Earlier this year, the NCAA amended its guidelines for student-athletes who committed sports betting violations.
The new punishments dish out softer punishments on loss of eligibility. They will soon become relevant for in-state student-athletes after the expected 2024 launch of online sports betting in North Carolina.
The NCAA stands firmly against sports betting, saying that it undermines the integrity of games and jeopardizes student athletes’ well-being and college sports while “demeaning competition and competitors alike.” This means student-athletes cannot bet on sports, even if they live in a legal sports betting state.
Along with that stance, the NCAA formerly had a zero-tolerance policy for student-athletes who bet on sports. Anyone caught betting lost an entire season of eligibility, regardless of how many bets they placed or how much money they wagered.
Now, its punishments are less severe except for the most extreme cases, such as influencing a game for sports betting purposes. Student-athletes who commit these offenses lose all remaining eligibility permanently.
Changes to NCAA student-athlete sports betting punishments
The NCAA’s new rules consider several factors when determining punishments for student-athletes who commit sports betting violations. This is based mainly on money wagered when committing the offense(s).
- $200 or less: Must undergo sports wagering rules and prevention education; no loss of eligibility.
- $201-$500: Loss of 10% of a season’s eligibility, plus rules and prevention education
- $501-$800: Loss of 20% of a season’s eligibility, plus rules and prevention education
- $801 and above: Loss of 30% of a season’s eligibility, plus rules and prevention education
- Wagering on one’s own sport at another school results in losing 50% of a season’s eligibility
Eilers & Krejcik Gaming consulting and market research illustrated the NCAA’s former and new sports betting punishments for student-athletes.
A more practical solution
Sports betting’s boom over the last few years has resulted in millions of new Americans having the ability to wager on sports from their home states. This number continues to grow, with online sports betting in North Carolina, Florida and Maine soon to launch and additional states hopeful of passing legislature in the next two years.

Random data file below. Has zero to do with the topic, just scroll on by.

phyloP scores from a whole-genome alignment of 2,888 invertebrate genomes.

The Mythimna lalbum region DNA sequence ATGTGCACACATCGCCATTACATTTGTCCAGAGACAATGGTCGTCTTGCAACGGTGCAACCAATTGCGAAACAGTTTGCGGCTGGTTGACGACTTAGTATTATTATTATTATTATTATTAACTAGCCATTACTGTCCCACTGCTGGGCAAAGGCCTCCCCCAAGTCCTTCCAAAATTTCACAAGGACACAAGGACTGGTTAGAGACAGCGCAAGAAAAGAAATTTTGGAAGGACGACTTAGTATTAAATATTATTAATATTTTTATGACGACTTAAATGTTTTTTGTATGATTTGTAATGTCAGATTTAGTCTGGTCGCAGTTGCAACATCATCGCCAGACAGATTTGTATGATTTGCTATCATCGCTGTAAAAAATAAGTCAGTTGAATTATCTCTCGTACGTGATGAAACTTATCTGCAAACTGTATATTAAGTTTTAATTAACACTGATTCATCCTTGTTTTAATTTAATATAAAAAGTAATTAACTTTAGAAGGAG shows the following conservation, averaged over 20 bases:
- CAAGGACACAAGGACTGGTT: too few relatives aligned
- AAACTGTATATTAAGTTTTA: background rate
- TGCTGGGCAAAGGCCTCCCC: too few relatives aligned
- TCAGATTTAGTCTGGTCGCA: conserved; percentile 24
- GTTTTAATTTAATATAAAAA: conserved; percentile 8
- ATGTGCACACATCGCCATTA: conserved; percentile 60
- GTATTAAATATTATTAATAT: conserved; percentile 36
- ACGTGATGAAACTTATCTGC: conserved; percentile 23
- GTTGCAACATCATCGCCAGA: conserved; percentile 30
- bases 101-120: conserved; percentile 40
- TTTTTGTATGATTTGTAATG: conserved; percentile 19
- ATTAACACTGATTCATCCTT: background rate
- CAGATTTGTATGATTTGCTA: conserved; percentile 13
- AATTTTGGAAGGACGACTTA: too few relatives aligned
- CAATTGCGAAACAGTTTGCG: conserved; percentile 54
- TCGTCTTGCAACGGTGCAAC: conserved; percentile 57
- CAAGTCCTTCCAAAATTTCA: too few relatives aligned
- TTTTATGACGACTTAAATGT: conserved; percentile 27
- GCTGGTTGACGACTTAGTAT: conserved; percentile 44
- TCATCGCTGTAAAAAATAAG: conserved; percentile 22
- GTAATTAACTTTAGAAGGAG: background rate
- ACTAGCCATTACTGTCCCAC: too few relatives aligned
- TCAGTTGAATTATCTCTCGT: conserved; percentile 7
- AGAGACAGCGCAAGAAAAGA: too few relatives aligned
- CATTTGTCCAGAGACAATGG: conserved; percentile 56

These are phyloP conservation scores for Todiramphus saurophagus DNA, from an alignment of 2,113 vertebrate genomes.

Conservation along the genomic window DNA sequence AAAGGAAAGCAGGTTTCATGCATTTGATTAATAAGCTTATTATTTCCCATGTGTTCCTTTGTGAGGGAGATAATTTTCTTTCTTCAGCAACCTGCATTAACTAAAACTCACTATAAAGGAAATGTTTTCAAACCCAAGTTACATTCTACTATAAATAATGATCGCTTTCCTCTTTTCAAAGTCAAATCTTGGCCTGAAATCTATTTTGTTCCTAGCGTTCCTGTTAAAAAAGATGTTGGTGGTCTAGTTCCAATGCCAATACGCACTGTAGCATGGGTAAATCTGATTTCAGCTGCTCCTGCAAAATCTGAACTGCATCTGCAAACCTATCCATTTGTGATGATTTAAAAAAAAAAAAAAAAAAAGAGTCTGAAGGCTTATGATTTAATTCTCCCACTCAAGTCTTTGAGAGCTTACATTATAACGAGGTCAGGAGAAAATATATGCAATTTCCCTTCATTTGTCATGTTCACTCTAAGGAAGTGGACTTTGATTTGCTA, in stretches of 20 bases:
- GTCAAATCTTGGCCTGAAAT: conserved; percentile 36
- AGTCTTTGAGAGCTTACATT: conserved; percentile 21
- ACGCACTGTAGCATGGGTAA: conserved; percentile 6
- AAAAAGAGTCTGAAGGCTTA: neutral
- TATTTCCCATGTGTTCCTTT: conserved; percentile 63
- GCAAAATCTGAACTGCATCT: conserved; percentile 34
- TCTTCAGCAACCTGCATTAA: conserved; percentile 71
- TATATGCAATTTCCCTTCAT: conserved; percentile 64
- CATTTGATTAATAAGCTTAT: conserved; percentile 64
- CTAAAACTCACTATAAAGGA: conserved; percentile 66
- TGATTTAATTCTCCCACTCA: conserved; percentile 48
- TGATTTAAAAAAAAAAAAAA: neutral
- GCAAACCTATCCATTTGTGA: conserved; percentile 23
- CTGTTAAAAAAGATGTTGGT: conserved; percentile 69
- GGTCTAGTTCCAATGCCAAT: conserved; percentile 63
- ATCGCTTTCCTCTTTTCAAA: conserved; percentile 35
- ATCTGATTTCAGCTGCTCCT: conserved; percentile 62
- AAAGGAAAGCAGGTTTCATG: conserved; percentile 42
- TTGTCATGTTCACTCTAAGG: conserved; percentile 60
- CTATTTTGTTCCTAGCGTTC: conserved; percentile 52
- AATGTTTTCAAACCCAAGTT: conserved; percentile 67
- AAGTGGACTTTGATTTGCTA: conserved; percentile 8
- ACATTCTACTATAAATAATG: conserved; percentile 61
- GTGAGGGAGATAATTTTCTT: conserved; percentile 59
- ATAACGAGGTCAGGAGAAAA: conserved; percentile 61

As a result, an unprecedented number of NCAA student-athletes aged 21 and older now find themselves in jurisdictions where it is legal to bet on sports even if they cannot do so under NCAA rules.
Regarding its former punishments, the NCAA has learned the age-old lesson that prohibition doesn’t work.
The new rules show a shift from prohibition toward focusing on education as the primary factor in preventing future offenses. It puts the ball in student-athletes’ courts and empowers them to make the right decision.
How can North Carolina prevent student-athletes from betting on sports?
With a later start to legalizing online sports betting in North Carolina, lawmakers gained an advantage in their ability to construct regulations that prioritize responsible gambling (RG). In addition to determining operators’ RG obligations to their customers, the state can also dictate more resources, such as tax money, go toward preventative programs and actions.
September’s North Carolina Lottery Commission meeting announced that four North Carolina universities will offer responsible gambling training from the NCAA and EPIC Risk Management. Other state-led RG efforts include:
– Funding a gambling research and policy initiative at East Carolina University.
– Using an NCPG (National Council on Problem Gambling) Agility Grant to implement the state’s Stacked Deck program in Charlotte-Mecklenberg Schools. The program will teach more than 15,000 7th graders about North Carolina responsible gambling.
– Running a media campaign at college stadiums targeting high-risk populations for gambling problems.
With North Carolina online sports betting regulations still unfinalized, lawmakers can look to the NCAA for additional guidance.
True to its stance, the NCAA has collaborated with state governments to provide comprehensive gambling education and increase measures to prevent the harassment of student-athletes. It has also provided guidelines to maintain the integrity of sporting events, a key component in responsible gambling.
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